Just one or two examples: For the Image of God, after a short paragraph describing what the problem is and offering several options, there are links to the article “Image of God” in the Dictionary of the Old Testament: Pentateuch, a link to Claus Westermann, Continental Commentary Series commentary Genesis 1–11, specifically his “Excursus: The History of the Exegesis of Genesis 1:26–27.” and Gordon Wenham’s discussion of “‘Image’ and ‘Likeness’ ” in his Word Biblical Commentary on Genesis 1–15. On the word Bereshith, there are links to Kenneth Mathews, Excursus on translating 1:1–2 in his New American Commentary on Genesis 1–11:26, Victor Hamilton;s New International Commentary on the Old Testament on Genesis 1–17, and Wenham’s Word commentary. These linked resources are often Bible Dictionaries or theological lexicons.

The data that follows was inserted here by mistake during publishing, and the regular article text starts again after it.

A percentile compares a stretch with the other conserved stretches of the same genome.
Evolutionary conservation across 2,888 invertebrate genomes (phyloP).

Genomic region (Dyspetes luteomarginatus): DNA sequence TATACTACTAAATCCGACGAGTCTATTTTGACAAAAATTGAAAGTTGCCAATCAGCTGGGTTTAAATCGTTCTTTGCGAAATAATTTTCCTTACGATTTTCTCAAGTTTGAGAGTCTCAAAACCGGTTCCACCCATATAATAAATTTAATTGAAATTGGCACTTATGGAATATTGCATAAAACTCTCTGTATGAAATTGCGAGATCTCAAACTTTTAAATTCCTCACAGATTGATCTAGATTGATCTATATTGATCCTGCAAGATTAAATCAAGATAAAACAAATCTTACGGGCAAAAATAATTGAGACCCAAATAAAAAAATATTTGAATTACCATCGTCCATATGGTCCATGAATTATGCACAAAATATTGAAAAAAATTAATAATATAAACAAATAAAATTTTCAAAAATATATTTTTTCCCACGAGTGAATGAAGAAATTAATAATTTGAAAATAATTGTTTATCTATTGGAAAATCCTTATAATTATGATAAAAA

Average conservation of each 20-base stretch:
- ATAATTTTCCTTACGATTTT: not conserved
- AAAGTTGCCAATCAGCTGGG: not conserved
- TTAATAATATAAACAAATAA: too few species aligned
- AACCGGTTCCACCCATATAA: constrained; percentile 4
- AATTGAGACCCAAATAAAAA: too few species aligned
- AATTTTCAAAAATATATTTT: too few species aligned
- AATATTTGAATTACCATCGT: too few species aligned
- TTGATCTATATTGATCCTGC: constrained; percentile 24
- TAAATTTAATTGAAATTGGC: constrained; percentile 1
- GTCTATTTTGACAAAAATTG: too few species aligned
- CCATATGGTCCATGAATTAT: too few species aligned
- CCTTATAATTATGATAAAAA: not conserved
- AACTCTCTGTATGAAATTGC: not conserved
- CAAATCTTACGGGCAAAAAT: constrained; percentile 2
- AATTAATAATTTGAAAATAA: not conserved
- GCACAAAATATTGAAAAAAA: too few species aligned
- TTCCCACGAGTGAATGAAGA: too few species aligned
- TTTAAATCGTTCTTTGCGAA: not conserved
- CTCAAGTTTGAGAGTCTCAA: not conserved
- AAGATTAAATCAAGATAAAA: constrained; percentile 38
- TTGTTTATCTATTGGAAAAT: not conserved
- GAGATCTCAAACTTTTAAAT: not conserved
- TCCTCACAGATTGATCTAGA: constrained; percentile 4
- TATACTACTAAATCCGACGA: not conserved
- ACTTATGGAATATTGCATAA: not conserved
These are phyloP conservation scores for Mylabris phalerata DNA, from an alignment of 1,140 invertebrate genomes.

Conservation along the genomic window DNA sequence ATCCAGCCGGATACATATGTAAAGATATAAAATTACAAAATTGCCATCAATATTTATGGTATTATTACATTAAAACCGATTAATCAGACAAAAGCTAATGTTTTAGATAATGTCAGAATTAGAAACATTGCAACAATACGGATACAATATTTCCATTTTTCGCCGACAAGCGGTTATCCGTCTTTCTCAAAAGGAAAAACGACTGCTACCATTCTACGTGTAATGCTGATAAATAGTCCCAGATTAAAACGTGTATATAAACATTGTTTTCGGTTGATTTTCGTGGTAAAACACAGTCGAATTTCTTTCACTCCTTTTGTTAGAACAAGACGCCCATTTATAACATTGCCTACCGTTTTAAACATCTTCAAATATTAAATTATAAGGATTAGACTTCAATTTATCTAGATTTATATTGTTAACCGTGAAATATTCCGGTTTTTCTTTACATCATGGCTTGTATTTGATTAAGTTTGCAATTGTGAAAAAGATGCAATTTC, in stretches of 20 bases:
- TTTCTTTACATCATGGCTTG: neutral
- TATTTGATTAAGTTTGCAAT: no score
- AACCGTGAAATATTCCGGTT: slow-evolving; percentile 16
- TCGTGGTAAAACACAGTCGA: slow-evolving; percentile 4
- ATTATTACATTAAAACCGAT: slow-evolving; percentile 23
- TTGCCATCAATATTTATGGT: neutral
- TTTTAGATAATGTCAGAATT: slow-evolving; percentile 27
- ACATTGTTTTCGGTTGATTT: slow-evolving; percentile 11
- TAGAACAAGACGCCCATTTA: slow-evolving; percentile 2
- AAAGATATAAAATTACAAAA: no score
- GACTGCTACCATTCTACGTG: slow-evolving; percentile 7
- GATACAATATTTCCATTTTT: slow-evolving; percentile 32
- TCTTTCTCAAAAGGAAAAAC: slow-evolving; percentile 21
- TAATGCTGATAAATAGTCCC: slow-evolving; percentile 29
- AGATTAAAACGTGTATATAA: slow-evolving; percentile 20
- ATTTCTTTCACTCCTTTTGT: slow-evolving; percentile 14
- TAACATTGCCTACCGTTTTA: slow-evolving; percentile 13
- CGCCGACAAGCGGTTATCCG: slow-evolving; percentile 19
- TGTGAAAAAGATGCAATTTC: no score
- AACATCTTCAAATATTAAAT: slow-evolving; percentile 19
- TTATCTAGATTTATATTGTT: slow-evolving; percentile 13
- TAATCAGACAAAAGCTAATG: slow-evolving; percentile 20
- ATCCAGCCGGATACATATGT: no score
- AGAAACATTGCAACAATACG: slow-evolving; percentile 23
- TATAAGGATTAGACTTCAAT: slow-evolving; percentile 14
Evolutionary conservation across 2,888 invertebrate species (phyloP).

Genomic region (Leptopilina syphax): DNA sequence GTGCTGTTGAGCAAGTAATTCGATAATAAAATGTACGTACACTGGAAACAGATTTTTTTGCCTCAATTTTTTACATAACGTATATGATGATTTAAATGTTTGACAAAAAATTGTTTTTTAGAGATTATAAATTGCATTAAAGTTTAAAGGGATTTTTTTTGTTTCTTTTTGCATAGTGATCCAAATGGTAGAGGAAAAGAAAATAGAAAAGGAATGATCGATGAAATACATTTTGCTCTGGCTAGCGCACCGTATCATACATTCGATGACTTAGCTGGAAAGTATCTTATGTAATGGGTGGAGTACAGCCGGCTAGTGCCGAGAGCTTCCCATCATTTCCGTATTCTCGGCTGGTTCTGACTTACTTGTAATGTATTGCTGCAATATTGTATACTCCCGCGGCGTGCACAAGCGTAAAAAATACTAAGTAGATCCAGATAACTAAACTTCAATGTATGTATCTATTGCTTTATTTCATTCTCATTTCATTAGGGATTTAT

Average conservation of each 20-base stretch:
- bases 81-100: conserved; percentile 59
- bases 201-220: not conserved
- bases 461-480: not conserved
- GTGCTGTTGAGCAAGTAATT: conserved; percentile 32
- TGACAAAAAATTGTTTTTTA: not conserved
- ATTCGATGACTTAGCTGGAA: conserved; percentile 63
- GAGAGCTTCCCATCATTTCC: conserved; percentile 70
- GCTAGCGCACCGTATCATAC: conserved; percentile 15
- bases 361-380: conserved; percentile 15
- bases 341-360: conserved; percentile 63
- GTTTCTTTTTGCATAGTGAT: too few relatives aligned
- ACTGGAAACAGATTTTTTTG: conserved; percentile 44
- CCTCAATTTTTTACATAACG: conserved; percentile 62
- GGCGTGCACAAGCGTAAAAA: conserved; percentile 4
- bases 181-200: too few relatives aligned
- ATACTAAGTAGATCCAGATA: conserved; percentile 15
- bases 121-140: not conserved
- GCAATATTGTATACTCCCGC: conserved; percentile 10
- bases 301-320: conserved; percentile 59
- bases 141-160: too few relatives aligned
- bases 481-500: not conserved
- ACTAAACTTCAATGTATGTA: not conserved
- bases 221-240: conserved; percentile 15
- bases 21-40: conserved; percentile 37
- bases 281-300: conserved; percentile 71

For more controversial topics, such as the Days of Creation, the editors offer more annotations. Here are the six resources suggested by the Lexham Research Commentary:
- Robert Gurney offers a defense of the young earth creationist interpretation, taking the days of creation as six literal 24-hour days. “Does It Matter?” Six Day Creation: Does It Matter What You Believe?
- Victor Hamilton’s commentary carefully explains the three major interpretive options: the literal 24-hour day, the day-age theory, and the literary framework theory. Hamilton’s preference is a literary reading of Gen 1 with an analogical understanding of the days of creation. “The ‘Days’ of Genesis 1” The New International Commentary on the Old Testament: The Book of Genesis, Chapters 1–17
- R. Kent Hughes lists six different possible interpretations of the days of creation. He admits only one can be correct but cautions against letting the issue become a point of division among believers. He argues for the analogical view—that the days are God’s workdays, which are analogous with earth days but not necessarily the same as literal 24-hour days. “Genesis 1:3–13” Preaching the Word: Genesis—Beginning and Blessing